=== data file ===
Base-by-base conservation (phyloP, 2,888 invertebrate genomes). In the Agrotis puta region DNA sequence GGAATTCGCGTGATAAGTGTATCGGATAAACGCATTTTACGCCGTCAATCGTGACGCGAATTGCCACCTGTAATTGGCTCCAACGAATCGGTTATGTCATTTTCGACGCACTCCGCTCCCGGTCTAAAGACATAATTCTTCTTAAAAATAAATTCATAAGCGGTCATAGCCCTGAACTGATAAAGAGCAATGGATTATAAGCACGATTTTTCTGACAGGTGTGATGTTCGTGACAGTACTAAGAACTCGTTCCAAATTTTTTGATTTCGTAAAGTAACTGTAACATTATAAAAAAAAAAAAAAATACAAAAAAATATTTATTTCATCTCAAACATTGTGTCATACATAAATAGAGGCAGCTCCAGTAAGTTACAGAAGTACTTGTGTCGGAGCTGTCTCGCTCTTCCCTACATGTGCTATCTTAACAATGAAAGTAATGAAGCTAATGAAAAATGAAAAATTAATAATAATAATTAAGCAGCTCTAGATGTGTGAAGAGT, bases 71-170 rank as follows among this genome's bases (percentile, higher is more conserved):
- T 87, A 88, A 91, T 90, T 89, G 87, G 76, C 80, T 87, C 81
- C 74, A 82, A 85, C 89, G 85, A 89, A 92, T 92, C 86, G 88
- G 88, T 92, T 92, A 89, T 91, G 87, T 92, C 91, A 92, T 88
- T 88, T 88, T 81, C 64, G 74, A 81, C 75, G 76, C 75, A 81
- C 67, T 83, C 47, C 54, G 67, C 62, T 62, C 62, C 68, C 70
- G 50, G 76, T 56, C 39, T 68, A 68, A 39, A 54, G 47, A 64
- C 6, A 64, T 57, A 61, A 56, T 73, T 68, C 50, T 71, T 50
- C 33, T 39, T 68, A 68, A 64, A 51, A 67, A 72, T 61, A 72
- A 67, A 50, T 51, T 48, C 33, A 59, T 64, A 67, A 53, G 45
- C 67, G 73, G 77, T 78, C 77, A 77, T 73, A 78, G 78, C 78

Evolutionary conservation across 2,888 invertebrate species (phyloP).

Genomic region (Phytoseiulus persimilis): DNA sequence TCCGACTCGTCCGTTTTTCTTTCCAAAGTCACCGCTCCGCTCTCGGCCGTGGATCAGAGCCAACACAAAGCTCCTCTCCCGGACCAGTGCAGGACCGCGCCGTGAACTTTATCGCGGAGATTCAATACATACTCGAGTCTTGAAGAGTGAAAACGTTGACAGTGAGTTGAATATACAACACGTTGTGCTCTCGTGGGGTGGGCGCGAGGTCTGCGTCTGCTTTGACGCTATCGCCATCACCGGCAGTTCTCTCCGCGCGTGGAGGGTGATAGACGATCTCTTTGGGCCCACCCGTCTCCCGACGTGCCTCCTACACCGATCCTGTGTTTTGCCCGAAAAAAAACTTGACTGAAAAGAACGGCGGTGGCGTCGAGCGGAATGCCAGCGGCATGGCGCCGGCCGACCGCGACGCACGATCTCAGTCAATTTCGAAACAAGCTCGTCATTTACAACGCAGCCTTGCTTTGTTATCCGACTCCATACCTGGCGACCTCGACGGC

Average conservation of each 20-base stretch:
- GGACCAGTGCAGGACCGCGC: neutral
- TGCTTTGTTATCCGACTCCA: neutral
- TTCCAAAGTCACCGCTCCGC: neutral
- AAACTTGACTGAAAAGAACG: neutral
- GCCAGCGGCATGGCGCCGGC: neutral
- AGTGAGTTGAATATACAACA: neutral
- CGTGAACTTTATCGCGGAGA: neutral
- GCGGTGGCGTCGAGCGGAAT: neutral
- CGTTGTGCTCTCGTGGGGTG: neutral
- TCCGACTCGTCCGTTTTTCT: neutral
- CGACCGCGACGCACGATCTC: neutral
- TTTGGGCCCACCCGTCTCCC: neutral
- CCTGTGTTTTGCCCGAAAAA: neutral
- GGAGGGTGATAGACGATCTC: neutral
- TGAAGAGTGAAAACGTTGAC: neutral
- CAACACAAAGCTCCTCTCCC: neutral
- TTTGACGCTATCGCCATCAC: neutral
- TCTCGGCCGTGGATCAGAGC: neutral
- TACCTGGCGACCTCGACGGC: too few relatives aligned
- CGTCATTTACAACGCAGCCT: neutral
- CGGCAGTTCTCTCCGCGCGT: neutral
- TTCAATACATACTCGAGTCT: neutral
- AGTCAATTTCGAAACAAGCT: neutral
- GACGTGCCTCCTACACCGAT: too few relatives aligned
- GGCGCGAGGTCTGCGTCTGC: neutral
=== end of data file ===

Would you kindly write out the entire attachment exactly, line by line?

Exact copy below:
Base-by-base conservation (phyloP, 2,888 invertebrate genomes). In the Agrotis puta region DNA sequence GGAATTCGCGTGATAAGTGTATCGGATAAACGCATTTTACGCCGTCAATCGTGACGCGAATTGCCACCTGTAATTGGCTCCAACGAATCGGTTATGTCATTTTCGACGCACTCCGCTCCCGGTCTAAAGACATAATTCTTCTTAAAAATAAATTCATAAGCGGTCATAGCCCTGAACTGATAAAGAGCAATGGATTATAAGCACGATTTTTCTGACAGGTGTGATGTTCGTGACAGTACTAAGAACTCGTTCCAAATTTTTTGATTTCGTAAAGTAACTGTAACATTATAAAAAAAAAAAAAAATACAAAAAAATATTTATTTCATCTCAAACATTGTGTCATACATAAATAGAGGCAGCTCCAGTAAGTTACAGAAGTACTTGTGTCGGAGCTGTCTCGCTCTTCCCTACATGTGCTATCTTAACAATGAAAGTAATGAAGCTAATGAAAAATGAAAAATTAATAATAATAATTAAGCAGCTCTAGATGTGTGAAGAGT, bases 71-170 rank as follows among this genome's bases (percentile, higher is more conserved):
- T 87, A 88, A 91, T 90, T 89, G 87, G 76, C 80, T 87, C 81
- C 74, A 82, A 85, C 89, G 85, A 89, A 92, T 92, C 86, G 88
- G 88, T 92, T 92, A 89, T 91, G 87, T 92, C 91, A 92, T 88
- T 88, T 88, T 81, C 64, G 74, A 81, C 75, G 76, C 75, A 81
- C 67, T 83, C 47, C 54, G 67, C 62, T 62, C 62, C 68, C 70
- G 50, G 76, T 56, C 39, T 68, A 68, A 39, A 54, G 47, A 64
- C 6, A 64, T 57, A 61, A 56, T 73, T 68, C 50, T 71, T 50
- C 33, T 39, T 68, A 68, A 64, A 51, A 67, A 72, T 61, A 72
- A 67, A 50, T 51, T 48, C 33, A 59, T 64, A 67, A 53, G 45
- C 67, G 73, G 77, T 78, C 77, A 77, T 73, A 78, G 78, C 78

Evolutionary conservation across 2,888 invertebrate species (phyloP).

Genomic region (Phytoseiulus persimilis): DNA sequence TCCGACTCGTCCGTTTTTCTTTCCAAAGTCACCGCTCCGCTCTCGGCCGTGGATCAGAGCCAACACAAAGCTCCTCTCCCGGACCAGTGCAGGACCGCGCCGTGAACTTTATCGCGGAGATTCAATACATACTCGAGTCTTGAAGAGTGAAAACGTTGACAGTGAGTTGAATATACAACACGTTGTGCTCTCGTGGGGTGGGCGCGAGGTCTGCGTCTGCTTTGACGCTATCGCCATCACCGGCAGTTCTCTCCGCGCGTGGAGGGTGATAGACGATCTCTTTGGGCCCACCCGTCTCCCGACGTGCCTCCTACACCGATCCTGTGTTTTGCCCGAAAAAAAACTTGACTGAAAAGAACGGCGGTGGCGTCGAGCGGAATGCCAGCGGCATGGCGCCGGCCGACCGCGACGCACGATCTCAGTCAATTTCGAAACAAGCTCGTCATTTACAACGCAGCCTTGCTTTGTTATCCGACTCCATACCTGGCGACCTCGACGGC

Average conservation of each 20-base stretch:
- GGACCAGTGCAGGACCGCGC: neutral
- TGCTTTGTTATCCGACTCCA: neutral
- TTCCAAAGTCACCGCTCCGC: neutral
- AAACTTGACTGAAAAGAACG: neutral
- GCCAGCGGCATGGCGCCGGC: neutral
- AGTGAGTTGAATATACAACA: neutral
- CGTGAACTTTATCGCGGAGA: neutral
- GCGGTGGCGTCGAGCGGAAT: neutral
- CGTTGTGCTCTCGTGGGGTG: neutral
- TCCGACTCGTCCGTTTTTCT: neutral
- CGACCGCGACGCACGATCTC: neutral
- TTTGGGCCCACCCGTCTCCC: neutral
- CCTGTGTTTTGCCCGAAAAA: neutral
- GGAGGGTGATAGACGATCTC: neutral
- TGAAGAGTGAAAACGTTGAC: neutral
- CAACACAAAGCTCCTCTCCC: neutral
- TTTGACGCTATCGCCATCAC: neutral
- TCTCGGCCGTGGATCAGAGC: neutral
- TACCTGGCGACCTCGACGGC: too few relatives aligned
- CGTCATTTACAACGCAGCCT: neutral
- CGGCAGTTCTCTCCGCGCGT: neutral
- TTCAATACATACTCGAGTCT: neutral
- AGTCAATTTCGAAACAAGCT: neutral
- GACGTGCCTCCTACACCGAT: too few relatives aligned
- GGCGCGAGGTCTGCGTCTGC: neutral